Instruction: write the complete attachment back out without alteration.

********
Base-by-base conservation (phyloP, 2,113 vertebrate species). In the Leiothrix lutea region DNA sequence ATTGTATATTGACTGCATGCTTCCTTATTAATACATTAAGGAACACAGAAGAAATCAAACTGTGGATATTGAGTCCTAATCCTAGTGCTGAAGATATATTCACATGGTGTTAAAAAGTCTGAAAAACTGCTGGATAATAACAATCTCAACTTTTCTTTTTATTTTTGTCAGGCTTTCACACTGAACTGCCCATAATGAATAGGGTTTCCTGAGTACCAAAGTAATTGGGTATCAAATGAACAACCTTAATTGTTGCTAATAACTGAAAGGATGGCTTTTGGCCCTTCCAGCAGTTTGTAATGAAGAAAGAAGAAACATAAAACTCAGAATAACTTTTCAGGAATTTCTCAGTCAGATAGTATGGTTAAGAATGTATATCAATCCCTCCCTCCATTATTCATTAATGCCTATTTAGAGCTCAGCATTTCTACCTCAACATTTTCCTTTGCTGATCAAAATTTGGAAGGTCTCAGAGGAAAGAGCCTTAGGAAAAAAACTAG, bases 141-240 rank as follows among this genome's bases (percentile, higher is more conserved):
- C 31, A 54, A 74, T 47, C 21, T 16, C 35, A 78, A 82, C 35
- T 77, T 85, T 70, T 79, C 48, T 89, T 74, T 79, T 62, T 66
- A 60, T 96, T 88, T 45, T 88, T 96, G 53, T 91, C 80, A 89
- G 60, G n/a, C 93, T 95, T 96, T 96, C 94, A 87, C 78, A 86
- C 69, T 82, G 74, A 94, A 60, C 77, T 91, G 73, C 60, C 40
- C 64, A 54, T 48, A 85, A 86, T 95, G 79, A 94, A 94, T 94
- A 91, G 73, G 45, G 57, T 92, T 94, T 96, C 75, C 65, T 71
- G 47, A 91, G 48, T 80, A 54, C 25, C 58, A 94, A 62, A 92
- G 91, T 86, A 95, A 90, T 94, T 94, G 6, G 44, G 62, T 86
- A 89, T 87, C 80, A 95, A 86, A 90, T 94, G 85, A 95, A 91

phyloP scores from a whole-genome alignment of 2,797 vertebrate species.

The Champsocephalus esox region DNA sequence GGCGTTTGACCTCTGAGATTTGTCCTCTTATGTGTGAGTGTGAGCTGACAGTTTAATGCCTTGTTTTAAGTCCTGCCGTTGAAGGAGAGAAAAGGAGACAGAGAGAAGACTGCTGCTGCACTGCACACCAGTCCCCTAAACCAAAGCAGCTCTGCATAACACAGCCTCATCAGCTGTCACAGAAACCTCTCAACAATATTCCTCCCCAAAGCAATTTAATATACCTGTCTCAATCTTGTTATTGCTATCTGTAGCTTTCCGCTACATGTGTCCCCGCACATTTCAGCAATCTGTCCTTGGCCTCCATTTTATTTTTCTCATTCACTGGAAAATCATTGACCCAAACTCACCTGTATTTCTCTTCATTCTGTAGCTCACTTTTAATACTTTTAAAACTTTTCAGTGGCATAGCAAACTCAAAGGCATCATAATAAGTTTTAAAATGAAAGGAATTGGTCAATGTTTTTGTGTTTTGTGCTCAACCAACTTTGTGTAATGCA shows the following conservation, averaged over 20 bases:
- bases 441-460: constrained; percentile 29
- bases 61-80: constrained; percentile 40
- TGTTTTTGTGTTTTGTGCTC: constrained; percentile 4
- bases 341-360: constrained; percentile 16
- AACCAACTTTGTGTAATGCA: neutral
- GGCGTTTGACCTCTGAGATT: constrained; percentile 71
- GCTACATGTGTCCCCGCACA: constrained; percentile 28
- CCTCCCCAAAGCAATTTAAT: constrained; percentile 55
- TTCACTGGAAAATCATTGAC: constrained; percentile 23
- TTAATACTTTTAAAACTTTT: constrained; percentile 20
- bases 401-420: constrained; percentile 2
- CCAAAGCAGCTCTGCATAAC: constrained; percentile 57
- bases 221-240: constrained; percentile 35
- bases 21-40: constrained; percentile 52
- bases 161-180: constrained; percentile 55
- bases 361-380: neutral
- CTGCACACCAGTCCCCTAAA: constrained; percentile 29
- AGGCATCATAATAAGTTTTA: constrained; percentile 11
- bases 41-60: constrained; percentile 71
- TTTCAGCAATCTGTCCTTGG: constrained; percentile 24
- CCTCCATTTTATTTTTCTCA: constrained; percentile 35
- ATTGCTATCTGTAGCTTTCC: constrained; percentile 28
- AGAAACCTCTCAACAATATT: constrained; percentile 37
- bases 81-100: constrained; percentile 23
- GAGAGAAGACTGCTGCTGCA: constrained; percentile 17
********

Base-by-base conservation (phyloP, 2,113 vertebrate species). In the Leiothrix lutea region DNA sequence ATTGTATATTGACTGCATGCTTCCTTATTAATACATTAAGGAACACAGAAGAAATCAAACTGTGGATATTGAGTCCTAATCCTAGTGCTGAAGATATATTCACATGGTGTTAAAAAGTCTGAAAAACTGCTGGATAATAACAATCTCAACTTTTCTTTTTATTTTTGTCAGGCTTTCACACTGAACTGCCCATAATGAATAGGGTTTCCTGAGTACCAAAGTAATTGGGTATCAAATGAACAACCTTAATTGTTGCTAATAACTGAAAGGATGGCTTTTGGCCCTTCCAGCAGTTTGTAATGAAGAAAGAAGAAACATAAAACTCAGAATAACTTTTCAGGAATTTCTCAGTCAGATAGTATGGTTAAGAATGTATATCAATCCCTCCCTCCATTATTCATTAATGCCTATTTAGAGCTCAGCATTTCTACCTCAACATTTTCCTTTGCTGATCAAAATTTGGAAGGTCTCAGAGGAAAGAGCCTTAGGAAAAAAACTAG, bases 141-240 rank as follows among this genome's bases (percentile, higher is more conserved):
- C 31, A 54, A 74, T 47, C 21, T 16, C 35, A 78, A 82, C 35
- T 77, T 85, T 70, T 79, C 48, T 89, T 74, T 79, T 62, T 66
- A 60, T 96, T 88, T 45, T 88, T 96, G 53, T 91, C 80, A 89
- G 60, G n/a, C 93, T 95, T 96, T 96, C 94, A 87, C 78, A 86
- C 69, T 82, G 74, A 94, A 60, C 77, T 91, G 73, C 60, C 40
- C 64, A 54, T 48, A 85, A 86, T 95, G 79, A 94, A 94, T 94
- A 91, G 73, G 45, G 57, T 92, T 94, T 96, C 75, C 65, T 71
- G 47, A 91, G 48, T 80, A 54, C 25, C 58, A 94, A 62, A 92
- G 91, T 86, A 95, A 90, T 94, T 94, G 6, G 44, G 62, T 86
- A 89, T 87, C 80, A 95, A 86, A 90, T 94, G 85, A 95, A 91

phyloP scores from a whole-genome alignment of 2,797 vertebrate species.

The Champsocephalus esox region DNA sequence GGCGTTTGACCTCTGAGATTTGTCCTCTTATGTGTGAGTGTGAGCTGACAGTTTAATGCCTTGTTTTAAGTCCTGCCGTTGAAGGAGAGAAAAGGAGACAGAGAGAAGACTGCTGCTGCACTGCACACCAGTCCCCTAAACCAAAGCAGCTCTGCATAACACAGCCTCATCAGCTGTCACAGAAACCTCTCAACAATATTCCTCCCCAAAGCAATTTAATATACCTGTCTCAATCTTGTTATTGCTATCTGTAGCTTTCCGCTACATGTGTCCCCGCACATTTCAGCAATCTGTCCTTGGCCTCCATTTTATTTTTCTCATTCACTGGAAAATCATTGACCCAAACTCACCTGTATTTCTCTTCATTCTGTAGCTCACTTTTAATACTTTTAAAACTTTTCAGTGGCATAGCAAACTCAAAGGCATCATAATAAGTTTTAAAATGAAAGGAATTGGTCAATGTTTTTGTGTTTTGTGCTCAACCAACTTTGTGTAATGCA shows the following conservation, averaged over 20 bases:
- bases 441-460: constrained; percentile 29
- bases 61-80: constrained; percentile 40
- TGTTTTTGTGTTTTGTGCTC: constrained; percentile 4
- bases 341-360: constrained; percentile 16
- AACCAACTTTGTGTAATGCA: neutral
- GGCGTTTGACCTCTGAGATT: constrained; percentile 71
- GCTACATGTGTCCCCGCACA: constrained; percentile 28
- CCTCCCCAAAGCAATTTAAT: constrained; percentile 55
- TTCACTGGAAAATCATTGAC: constrained; percentile 23
- TTAATACTTTTAAAACTTTT: constrained; percentile 20
- bases 401-420: constrained; percentile 2
- CCAAAGCAGCTCTGCATAAC: constrained; percentile 57
- bases 221-240: constrained; percentile 35
- bases 21-40: constrained; percentile 52
- bases 161-180: constrained; percentile 55
- bases 361-380: neutral
- CTGCACACCAGTCCCCTAAA: constrained; percentile 29
- AGGCATCATAATAAGTTTTA: constrained; percentile 11
- bases 41-60: constrained; percentile 71
- TTTCAGCAATCTGTCCTTGG: constrained; percentile 24
- CCTCCATTTTATTTTTCTCA: constrained; percentile 35
- ATTGCTATCTGTAGCTTTCC: constrained; percentile 28
- AGAAACCTCTCAACAATATT: constrained; percentile 37
- bases 81-100: constrained; percentile 23
- GAGAGAAGACTGCTGCTGCA: constrained; percentile 17